Dictionary of National Biography, 1885-1900/Bancroft, John (d.1696)

BANCROFT, JOHN (d. 1696), dramatist, was by profession a surgeon. He is said to have had a good practice among the 'young wits and frequenters of the theatres,' and to have been thus led to write for the stage. One tragedy, the materials for which are drawn from Plutarch, is unquestionedly his. This is 'Sertorius,' a dull and ignorant work, which was licensed for performance 10 March 1678-79, and was printed in 4to in 1679. It was played in the same year at the Theatre Royal, subsequently known as Drury Lane. 'Henry the Second, King of England, with the Death of Rosamond,' produced in 1692 at the Theatre Royal, is also assigned to Bancroft, though the dedication is signed 'Will. Mountfort, 1693,' a date subsequent to Mountfort's murder. 'Henry the Second,' a decidedly superior production to the previous, was printed in 1693. It is included in 'Six Plays written by Mr. Mountfort in two volumes,' London, 1720. Coxeter, by whom the materials were collected for the compilation known as 'Cibber's Lives of the Poets,' attributes to Bancroft 'King Edward the Third with the Fall of Mortimer, Earl of March,' published in 4to 1691, and also included in the collection of Mountfort. He states that Bancroft made a present to Mountfort, both of the reputation and profits of the piece. In the bookseller's preface to Mountfort's collected works it is said of these two dramas that 'tho' not wholly composed by him, it is presum'd he had, at least, a share in fitting them for the stage.' Bancroft was buried in St. Paul's Church, Covent Garden.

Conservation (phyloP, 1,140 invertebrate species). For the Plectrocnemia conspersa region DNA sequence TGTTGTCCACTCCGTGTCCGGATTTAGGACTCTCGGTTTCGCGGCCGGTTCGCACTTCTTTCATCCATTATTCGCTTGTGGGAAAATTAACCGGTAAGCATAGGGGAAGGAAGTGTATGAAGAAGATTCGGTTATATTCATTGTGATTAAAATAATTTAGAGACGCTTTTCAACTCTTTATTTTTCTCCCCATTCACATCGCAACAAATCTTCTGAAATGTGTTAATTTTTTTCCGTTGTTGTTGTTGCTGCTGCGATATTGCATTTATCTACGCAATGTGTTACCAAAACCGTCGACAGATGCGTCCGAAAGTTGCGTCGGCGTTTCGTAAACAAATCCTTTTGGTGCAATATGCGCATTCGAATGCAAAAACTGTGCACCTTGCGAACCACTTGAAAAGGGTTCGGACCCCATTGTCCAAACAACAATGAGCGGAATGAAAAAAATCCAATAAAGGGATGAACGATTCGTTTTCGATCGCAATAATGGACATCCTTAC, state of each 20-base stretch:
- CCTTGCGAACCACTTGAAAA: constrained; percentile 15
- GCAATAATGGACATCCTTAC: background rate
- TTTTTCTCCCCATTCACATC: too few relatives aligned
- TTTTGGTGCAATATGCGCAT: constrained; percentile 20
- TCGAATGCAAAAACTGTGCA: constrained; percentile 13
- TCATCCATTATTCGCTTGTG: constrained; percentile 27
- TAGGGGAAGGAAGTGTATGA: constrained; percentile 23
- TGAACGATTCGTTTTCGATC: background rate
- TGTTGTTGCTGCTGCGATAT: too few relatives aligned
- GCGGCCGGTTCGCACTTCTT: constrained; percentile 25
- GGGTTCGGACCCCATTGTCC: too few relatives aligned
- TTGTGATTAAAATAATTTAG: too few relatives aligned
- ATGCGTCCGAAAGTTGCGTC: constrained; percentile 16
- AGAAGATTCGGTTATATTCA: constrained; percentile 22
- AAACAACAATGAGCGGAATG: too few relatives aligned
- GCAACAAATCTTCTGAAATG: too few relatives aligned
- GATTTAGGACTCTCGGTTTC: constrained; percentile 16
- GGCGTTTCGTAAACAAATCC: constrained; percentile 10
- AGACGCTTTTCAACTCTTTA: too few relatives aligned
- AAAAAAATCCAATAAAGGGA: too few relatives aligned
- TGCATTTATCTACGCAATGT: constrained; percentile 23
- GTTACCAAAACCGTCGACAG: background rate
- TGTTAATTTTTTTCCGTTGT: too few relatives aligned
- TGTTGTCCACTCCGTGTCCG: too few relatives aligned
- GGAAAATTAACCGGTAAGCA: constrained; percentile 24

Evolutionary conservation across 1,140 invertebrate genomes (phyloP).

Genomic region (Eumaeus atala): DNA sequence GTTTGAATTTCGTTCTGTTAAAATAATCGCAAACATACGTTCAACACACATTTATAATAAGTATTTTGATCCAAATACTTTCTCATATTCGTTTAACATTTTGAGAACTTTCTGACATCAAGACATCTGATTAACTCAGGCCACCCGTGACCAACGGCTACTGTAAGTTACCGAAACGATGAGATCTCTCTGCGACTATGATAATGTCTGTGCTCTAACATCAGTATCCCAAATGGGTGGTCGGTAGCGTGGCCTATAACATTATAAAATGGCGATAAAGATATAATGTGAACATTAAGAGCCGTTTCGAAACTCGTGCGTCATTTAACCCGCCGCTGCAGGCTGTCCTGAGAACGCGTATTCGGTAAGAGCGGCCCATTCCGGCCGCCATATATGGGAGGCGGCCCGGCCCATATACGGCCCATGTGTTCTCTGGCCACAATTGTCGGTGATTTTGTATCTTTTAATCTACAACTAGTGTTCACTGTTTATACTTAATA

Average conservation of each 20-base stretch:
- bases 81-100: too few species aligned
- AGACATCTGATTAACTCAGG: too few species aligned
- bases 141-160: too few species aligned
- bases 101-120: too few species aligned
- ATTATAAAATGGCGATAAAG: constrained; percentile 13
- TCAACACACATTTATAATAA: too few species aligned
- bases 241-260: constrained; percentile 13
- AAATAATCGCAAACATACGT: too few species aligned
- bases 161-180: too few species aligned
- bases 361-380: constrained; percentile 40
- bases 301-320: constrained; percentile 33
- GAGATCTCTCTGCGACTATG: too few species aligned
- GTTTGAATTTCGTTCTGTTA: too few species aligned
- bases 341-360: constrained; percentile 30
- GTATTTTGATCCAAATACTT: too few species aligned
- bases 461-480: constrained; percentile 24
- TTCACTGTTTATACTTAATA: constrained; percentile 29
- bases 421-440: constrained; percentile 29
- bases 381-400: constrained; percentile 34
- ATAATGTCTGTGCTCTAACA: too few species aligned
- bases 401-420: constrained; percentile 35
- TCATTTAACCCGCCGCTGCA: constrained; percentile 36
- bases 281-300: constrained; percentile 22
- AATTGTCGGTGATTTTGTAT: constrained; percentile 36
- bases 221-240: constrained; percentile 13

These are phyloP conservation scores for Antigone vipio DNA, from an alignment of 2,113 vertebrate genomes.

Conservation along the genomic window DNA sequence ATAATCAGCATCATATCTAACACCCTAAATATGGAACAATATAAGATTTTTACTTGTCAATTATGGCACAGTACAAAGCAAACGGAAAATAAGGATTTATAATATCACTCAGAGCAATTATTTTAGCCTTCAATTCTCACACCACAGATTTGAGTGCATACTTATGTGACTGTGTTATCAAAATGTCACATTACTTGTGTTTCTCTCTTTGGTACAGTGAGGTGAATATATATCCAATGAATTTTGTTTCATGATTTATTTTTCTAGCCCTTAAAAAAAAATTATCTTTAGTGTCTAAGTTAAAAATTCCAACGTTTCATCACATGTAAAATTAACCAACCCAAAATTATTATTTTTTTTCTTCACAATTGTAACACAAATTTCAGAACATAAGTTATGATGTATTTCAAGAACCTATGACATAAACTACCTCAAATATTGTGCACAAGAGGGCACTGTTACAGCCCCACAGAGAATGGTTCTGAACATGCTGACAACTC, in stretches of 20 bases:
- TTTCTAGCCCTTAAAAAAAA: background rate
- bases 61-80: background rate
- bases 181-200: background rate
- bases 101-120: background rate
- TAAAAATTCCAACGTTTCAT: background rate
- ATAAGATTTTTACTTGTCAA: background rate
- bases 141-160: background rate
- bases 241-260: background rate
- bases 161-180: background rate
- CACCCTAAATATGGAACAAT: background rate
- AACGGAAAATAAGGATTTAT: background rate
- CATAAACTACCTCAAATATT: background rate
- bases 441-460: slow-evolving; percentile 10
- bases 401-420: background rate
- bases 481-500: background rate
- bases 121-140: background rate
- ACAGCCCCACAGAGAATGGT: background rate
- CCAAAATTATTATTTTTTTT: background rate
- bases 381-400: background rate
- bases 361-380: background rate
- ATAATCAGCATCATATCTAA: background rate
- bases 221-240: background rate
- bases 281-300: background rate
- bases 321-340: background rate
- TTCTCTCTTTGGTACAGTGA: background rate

[Biographica Dramatica; Genest's Account of the English Stage; Giles Jacob's Poetical Register; Langbaine's Account of the English Dramatic Poets.]

J. K.